UAE employers are looking beyond the grades when hiring new recruits, a study has found.
The survey of more than 450 UAE graduates found that higher marks does not increase the likelihood of landing a job.
Research revealed that a higher percentage of graduates who achieved lower scores in university exams had secured positions than those who were at the top of the class.
More than half of those polled had already gained employment ahead of graduation.
The survey was conducted by Oliv, a Dubai-based technology firm that runs a youth employment platform and Noon.com, a UAE-based e-commerce platform, with the views of 452 graduates and 216 students sought.
Major employers such as Google and Apple have recently dropped the requirement of a college degree for applicants.
Jean-Michel Gauthier, chief executive officer and founder of Oliv, said the results were indicative of employers acknowledging that academic achievement was only part of the equation when it came to hiring the right talent.
“It’s positive to see UAE employers following the global trend towards much more holistic hiring processes that take into account a whole range of factors, not just education," he said.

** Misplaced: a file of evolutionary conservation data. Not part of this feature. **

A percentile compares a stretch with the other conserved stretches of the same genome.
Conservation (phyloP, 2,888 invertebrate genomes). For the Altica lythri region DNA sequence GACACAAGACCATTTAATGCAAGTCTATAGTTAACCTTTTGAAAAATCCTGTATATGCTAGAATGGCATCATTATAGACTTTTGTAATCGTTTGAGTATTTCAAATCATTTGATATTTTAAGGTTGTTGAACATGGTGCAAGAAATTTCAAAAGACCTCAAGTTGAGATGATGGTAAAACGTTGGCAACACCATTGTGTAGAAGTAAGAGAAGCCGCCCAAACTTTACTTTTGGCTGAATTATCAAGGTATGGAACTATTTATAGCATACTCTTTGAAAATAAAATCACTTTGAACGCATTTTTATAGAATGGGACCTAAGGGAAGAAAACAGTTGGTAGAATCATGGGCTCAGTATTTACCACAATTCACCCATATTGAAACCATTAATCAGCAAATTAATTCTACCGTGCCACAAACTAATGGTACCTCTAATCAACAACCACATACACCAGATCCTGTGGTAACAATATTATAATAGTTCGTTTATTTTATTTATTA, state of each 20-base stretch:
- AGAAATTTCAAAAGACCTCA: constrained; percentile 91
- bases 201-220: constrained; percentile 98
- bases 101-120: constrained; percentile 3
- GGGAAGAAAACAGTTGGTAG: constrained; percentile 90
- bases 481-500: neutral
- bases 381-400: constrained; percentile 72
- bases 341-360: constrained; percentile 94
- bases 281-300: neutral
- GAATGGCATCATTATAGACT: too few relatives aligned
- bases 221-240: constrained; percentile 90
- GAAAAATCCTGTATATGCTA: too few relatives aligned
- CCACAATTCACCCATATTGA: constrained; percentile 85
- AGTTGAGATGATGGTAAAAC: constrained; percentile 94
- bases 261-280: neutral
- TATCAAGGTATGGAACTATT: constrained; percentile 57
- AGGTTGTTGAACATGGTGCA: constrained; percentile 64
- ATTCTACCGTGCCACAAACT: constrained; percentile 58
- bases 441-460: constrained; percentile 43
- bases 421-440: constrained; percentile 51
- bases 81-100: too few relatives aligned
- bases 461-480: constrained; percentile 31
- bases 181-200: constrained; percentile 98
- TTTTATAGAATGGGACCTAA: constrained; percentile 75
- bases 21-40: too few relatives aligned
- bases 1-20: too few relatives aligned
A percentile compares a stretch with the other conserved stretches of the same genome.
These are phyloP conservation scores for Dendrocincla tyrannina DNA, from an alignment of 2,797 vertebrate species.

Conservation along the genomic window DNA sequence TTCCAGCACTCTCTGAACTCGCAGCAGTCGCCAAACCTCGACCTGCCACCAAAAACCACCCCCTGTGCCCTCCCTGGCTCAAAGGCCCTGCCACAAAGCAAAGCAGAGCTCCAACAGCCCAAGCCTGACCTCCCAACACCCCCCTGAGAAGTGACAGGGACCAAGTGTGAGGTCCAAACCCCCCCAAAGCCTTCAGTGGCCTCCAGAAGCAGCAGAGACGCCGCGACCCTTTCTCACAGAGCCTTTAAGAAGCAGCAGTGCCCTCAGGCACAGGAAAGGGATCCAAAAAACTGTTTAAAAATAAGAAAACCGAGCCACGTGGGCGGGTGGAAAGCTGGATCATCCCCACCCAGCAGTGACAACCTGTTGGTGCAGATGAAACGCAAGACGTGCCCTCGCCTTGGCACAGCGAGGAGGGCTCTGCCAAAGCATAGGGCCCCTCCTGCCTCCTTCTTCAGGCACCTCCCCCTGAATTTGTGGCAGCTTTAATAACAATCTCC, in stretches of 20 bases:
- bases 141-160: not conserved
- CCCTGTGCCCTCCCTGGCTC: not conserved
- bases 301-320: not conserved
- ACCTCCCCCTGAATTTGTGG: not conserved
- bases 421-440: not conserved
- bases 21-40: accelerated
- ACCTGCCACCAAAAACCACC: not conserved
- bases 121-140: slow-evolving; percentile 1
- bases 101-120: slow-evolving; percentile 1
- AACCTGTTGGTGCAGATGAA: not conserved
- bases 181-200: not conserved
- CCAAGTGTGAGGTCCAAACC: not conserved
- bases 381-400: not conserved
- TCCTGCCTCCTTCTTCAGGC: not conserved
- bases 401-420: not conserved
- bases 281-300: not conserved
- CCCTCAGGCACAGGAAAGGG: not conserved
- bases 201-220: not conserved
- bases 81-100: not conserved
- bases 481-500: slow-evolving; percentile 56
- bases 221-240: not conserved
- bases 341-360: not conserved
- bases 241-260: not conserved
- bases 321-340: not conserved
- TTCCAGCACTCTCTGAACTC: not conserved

"This is really important because while grades are an indicator of success at university, the working world is a very different environment and requires effective relationship management, communications skills, decision-making abilities and many other skills not reflected in university grades."
The survey also found that 70 per cent of graduates polled had completed some form of work experience, of which only 27 per cent was unpaid.
This is a marked improvement on last year, when the survey found that four out of ten internships or work placements were unpaid.
“It’s also good to see a decrease in unpaid internships and work experience in this year’s survey. For employers to really get the maximum value out of internship programmes they need to invest in them - both time and money," said Mr Gauthier.
Students in UAE are optimistic about securing employment after graduating, with 43 per cent of respondents saying they were confident they would get a job in the country. A quarter of students said they would be willing to wait for a year to find a role in the country.
According to Oliv's survey, 37 per cent of students and graduates believe universities need to focus on careers fairs to facilitate jobs for students.
A total of 63 per cent of the respondents said they wished to work for multinational corporations while only 11 per cent wanted to work in the government sector.